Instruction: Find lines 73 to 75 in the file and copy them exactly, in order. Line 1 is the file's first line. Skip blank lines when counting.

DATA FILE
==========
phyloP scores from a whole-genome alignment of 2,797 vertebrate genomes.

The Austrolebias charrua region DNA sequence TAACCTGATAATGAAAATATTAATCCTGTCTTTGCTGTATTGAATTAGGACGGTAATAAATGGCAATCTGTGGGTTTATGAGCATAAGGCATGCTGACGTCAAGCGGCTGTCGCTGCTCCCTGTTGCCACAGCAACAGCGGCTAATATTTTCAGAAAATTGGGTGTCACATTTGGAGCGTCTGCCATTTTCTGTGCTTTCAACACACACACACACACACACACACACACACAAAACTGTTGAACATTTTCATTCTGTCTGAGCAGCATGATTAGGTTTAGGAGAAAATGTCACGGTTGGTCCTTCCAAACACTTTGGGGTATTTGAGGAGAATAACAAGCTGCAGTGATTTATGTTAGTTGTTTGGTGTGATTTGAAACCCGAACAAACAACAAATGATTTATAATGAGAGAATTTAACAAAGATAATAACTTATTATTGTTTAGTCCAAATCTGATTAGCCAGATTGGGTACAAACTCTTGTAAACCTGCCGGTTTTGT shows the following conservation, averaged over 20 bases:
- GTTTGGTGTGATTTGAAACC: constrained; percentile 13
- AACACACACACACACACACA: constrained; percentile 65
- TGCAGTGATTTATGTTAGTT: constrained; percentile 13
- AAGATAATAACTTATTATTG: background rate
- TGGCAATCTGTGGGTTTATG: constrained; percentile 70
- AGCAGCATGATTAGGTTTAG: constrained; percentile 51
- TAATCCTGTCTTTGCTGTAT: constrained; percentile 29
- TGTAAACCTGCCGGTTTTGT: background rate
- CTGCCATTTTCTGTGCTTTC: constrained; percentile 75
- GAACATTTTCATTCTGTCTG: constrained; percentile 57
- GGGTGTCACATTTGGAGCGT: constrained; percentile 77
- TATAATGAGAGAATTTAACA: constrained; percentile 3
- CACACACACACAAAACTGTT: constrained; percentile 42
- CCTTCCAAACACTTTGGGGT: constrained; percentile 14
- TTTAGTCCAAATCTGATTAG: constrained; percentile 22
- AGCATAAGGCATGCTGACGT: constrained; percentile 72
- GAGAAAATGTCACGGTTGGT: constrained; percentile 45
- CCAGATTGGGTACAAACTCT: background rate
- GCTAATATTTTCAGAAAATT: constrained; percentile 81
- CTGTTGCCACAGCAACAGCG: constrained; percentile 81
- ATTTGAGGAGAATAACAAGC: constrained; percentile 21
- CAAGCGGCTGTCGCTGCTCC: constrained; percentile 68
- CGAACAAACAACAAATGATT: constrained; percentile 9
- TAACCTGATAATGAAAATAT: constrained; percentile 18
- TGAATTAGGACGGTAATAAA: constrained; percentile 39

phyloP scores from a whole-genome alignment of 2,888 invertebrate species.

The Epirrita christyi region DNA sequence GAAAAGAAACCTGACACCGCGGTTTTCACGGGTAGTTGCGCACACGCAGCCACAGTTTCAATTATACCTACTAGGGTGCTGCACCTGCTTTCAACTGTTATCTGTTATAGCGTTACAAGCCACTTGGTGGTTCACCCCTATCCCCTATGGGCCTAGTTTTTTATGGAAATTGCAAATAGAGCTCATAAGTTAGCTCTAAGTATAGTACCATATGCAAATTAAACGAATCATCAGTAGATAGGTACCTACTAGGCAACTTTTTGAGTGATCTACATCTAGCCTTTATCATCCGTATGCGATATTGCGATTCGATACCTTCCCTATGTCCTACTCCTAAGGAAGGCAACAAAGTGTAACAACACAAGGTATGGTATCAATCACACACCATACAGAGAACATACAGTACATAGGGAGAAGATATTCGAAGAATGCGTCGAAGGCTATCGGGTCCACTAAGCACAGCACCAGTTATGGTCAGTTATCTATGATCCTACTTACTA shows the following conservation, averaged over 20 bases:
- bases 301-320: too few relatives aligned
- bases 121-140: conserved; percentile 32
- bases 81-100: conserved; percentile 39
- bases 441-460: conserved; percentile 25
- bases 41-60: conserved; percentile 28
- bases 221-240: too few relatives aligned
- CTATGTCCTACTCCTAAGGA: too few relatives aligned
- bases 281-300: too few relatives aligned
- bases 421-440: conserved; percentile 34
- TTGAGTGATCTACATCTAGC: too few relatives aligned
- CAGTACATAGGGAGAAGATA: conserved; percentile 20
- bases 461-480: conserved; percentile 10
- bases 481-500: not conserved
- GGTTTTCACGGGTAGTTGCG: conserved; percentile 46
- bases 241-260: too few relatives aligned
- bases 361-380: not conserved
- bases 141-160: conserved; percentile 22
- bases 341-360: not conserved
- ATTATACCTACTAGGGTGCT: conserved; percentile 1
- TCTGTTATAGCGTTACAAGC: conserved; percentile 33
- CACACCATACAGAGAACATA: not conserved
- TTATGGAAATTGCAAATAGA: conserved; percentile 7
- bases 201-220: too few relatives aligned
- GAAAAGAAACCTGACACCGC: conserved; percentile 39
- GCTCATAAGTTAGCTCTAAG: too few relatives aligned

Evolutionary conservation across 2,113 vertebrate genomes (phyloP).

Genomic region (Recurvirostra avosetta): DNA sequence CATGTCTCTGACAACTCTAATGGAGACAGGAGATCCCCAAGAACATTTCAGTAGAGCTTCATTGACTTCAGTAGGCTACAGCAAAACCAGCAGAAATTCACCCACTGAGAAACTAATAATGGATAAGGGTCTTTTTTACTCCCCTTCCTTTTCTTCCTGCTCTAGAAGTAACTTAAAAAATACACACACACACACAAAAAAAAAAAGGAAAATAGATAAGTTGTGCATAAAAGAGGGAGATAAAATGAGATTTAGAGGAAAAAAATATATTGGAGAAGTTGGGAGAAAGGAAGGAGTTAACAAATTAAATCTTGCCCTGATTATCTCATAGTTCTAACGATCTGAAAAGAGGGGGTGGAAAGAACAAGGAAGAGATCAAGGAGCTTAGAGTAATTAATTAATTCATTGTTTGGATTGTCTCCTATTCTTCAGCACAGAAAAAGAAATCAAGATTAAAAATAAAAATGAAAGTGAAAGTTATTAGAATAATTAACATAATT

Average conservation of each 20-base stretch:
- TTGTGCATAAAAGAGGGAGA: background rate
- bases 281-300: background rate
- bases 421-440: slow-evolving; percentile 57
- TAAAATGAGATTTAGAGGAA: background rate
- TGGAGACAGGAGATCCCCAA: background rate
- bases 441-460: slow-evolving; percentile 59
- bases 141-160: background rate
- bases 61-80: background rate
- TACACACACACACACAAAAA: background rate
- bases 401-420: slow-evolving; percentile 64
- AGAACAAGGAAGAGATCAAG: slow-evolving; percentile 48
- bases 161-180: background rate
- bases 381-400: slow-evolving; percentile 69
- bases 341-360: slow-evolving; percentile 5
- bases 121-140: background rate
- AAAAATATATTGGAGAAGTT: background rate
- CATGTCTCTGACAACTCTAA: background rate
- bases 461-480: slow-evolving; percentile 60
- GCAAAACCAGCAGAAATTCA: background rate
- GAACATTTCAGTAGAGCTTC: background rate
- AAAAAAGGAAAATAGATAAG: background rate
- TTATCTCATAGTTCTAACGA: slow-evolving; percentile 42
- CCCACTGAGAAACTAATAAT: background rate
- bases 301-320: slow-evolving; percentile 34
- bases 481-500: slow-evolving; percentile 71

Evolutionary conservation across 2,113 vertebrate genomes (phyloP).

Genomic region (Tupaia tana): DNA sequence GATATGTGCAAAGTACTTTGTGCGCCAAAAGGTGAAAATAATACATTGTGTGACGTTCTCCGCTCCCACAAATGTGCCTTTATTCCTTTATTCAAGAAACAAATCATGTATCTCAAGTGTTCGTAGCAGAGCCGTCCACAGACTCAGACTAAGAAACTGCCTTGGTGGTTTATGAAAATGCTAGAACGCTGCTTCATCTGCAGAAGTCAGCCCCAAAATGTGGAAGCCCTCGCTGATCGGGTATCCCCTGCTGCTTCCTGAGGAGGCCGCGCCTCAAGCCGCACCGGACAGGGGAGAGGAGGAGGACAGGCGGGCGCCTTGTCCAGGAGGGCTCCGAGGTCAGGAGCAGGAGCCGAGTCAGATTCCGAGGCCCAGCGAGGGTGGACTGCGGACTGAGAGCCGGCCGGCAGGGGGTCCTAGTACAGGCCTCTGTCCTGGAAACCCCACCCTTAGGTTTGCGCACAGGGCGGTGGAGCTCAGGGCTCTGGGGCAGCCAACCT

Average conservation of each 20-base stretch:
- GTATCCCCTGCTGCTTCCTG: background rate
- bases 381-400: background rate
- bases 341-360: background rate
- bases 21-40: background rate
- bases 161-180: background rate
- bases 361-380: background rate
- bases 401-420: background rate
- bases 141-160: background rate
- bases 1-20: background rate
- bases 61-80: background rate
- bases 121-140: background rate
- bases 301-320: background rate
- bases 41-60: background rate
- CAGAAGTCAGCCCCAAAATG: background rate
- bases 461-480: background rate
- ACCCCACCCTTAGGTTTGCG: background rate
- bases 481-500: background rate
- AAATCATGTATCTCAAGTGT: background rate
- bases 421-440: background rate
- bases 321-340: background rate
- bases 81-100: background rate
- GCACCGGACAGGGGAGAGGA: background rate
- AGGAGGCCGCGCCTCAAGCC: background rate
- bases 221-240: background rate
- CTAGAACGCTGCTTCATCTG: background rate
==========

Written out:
- AAAAATATATTGGAGAAGTT: background rate
- CATGTCTCTGACAACTCTAA: background rate
- bases 461-480: slow-evolving; percentile 60